Brief Reviews, VOLUME 4

Brief Review: Paulo Freire by James Kirylo [Vol. 4, #25.5]

A Brief Review of

Paulo Freire: The Man from Recife
James D. Kirylo.
Paperback: Peter Lang, 2011.
Buy now: [ Amazon ]

Reviewed by Chris Smith.

Paulo Freire is one of the most important thinkers of the last half-century, although you may never have heard his name – unless of course, you have a background in education.  And even among educators, his seminal work Pedagogy of the Oppressed is widely recognized, but not so much is known about Freire, the man, and the context out of which this work emerged.  Enter James Kirylo’s new book, Paulo Freire: The Man from Recife, a work that utilizes a variety of styles (biography, interview, scholarly engagement) to depict aptly the diversity of Freire’s life and work. Engaging Freire on a number of different levels as Kirylo does here, is helpful in shaping a robust image of Freire’s life, but also may mean that parts of the book are less interesting to some readers than others.

Readers of The Englewood Review of Books, will likely be interested in the two chapters on liberation theology, the first of which is a general overview of Freire’s engagements with liberation theology, and the second is an interview with Black liberation theologian James Cone on his engagements with Freire and his work.  I knew that Freire’s work emerged out of a Latin American context similar to that of liberation theology and there clearly are parallels between Freire’s writings and those of the liberation theologians, but these first of these chapters in Kirylo’s book was immensely helpful in deepening my understanding of the relationships between Freire and the liberation theologians.

The first third of the book is biographical and narrates Freire’s life, with a particular eye toward the formation of his work.  I was particularly struck here by the sections that recounted Freire’s work with the World Council of Churches (1970-1980), a facet of his life with which I was not previously familiar.  This work with the WCC, not only offered Freire the opportunity to explore the meanin of his work in a variety of global contexts, it also undoubtedly served to disseminate his work more broadly throughout the world.  After four chapters of biography, Kirylo turns to an examination of Freire’s work, which begins with an exploration of the thinkers who influenced his work (including a helpful section on the importance of his Christian faith) and then proceeds to an overview of the major themes in his work.  The latter part of the book includes the chapters on liberation theology mentioned above, a chapter on critical pedagogy, and concludes with three chapters on Freire’s legacy, one of which is an interview with his widow.

Freire’s work is extraordinarily important as we seek to understand Christian discipleship amidst twenty-first century globalization – and especially so when we remember that to be a disciple is to be a student.  Paulo Freire: The Man from Recife is a helpful introduction to Freire’s life and work, and hopefully will generate further interest in and reflection on his work.  There are some sections in this volume that I wish would have been edited with more care, but that should not deter readers from immersing themselves in Kirylo’s deeply appreciative work.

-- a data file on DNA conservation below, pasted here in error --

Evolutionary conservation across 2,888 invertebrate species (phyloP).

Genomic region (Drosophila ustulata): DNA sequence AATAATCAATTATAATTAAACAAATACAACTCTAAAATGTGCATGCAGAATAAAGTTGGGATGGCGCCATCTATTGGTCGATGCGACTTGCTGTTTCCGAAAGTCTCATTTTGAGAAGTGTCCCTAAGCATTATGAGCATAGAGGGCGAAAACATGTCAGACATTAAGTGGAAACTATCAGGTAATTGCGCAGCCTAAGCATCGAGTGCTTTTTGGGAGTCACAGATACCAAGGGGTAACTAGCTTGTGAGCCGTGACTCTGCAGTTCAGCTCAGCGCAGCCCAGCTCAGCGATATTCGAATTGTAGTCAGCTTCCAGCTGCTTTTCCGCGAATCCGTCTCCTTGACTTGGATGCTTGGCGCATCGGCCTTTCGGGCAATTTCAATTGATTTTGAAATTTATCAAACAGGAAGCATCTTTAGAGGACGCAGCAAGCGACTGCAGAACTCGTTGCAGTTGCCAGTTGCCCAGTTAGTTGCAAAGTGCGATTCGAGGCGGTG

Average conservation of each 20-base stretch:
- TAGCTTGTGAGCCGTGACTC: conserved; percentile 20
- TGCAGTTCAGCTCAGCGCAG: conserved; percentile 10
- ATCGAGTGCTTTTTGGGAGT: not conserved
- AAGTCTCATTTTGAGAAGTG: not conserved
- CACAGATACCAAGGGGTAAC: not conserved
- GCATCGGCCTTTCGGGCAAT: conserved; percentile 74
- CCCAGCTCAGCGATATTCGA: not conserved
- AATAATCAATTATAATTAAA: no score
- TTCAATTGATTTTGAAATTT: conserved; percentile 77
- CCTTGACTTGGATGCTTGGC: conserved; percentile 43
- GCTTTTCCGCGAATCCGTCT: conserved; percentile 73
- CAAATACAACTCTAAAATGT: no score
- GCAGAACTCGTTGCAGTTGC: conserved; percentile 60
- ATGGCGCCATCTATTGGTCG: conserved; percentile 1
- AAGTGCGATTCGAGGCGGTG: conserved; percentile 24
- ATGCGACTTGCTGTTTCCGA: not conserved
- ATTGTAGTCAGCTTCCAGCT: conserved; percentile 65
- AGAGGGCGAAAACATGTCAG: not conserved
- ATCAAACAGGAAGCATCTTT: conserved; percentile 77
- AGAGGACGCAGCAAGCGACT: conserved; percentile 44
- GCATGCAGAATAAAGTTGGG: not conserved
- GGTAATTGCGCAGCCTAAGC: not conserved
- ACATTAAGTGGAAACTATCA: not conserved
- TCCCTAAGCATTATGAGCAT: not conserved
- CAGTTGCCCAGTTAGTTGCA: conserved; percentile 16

C. Christopher Smith is the founding editor of The Englewood Review of Books. He is also author of a number of books, including most recently How the Body of Christ Talks: Recovering the Practice of Conversation in the Church (Brazos Press, 2019). Connect with him online at: C-Christopher-Smith.com

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4 Comments

  1. I was quite touched a few years ago to realize there are You Tube video clips of Paulo Freire speaking quite personally near the end of his life. Whether you are new to Freire’s work or have been reading him a long time, it is amazing to listen to him speak aloud.
    Enjoy!
    Susan

    http://www.youtube.com/watch?v=1Wz5y2V1af0
    http://www.youtube.com/watch?v=aFWjnkFypFA&feature=related

  2. Thanks, Susan!!!   I look forward to watching those…

  3. Great review and so good to see that a book about Freire has been written. I first became acquainted with Freire a year ago when Pedagogy of the Oppressed was assigned reading for a class I was taking. I heavily underlined chapters one and two!  I readily recognized Freire’s description of the “banking concept” of education as being my primary experience as a Christian woman. So much of his book resonated with me as a woman who has been a part of patriarchal Christianity for so long that when I began to write a book on resisting patriarchal forms of Christianity, I had to quote him and I did. 

    Love him and look forward to knowing more about the man behind the writing.

  4. Great review and so good to see that a book about Freire has been written. I first became acquainted with Freire a year ago when Pedagogy of the Oppressed was assigned reading for a class I was taking. I heavily underlined chapters one and two!  I readily recognized Freire’s description of the “banking concept” of education as being my primary experience as a Christian woman. So much of his book resonated with me as a woman who has been a part of patriarchal Christianity for so long that when I began to write a book on resisting patriarchal forms of Christianity, I had to quote him and I did. 

    Love him and look forward to knowing more about the man behind the writing.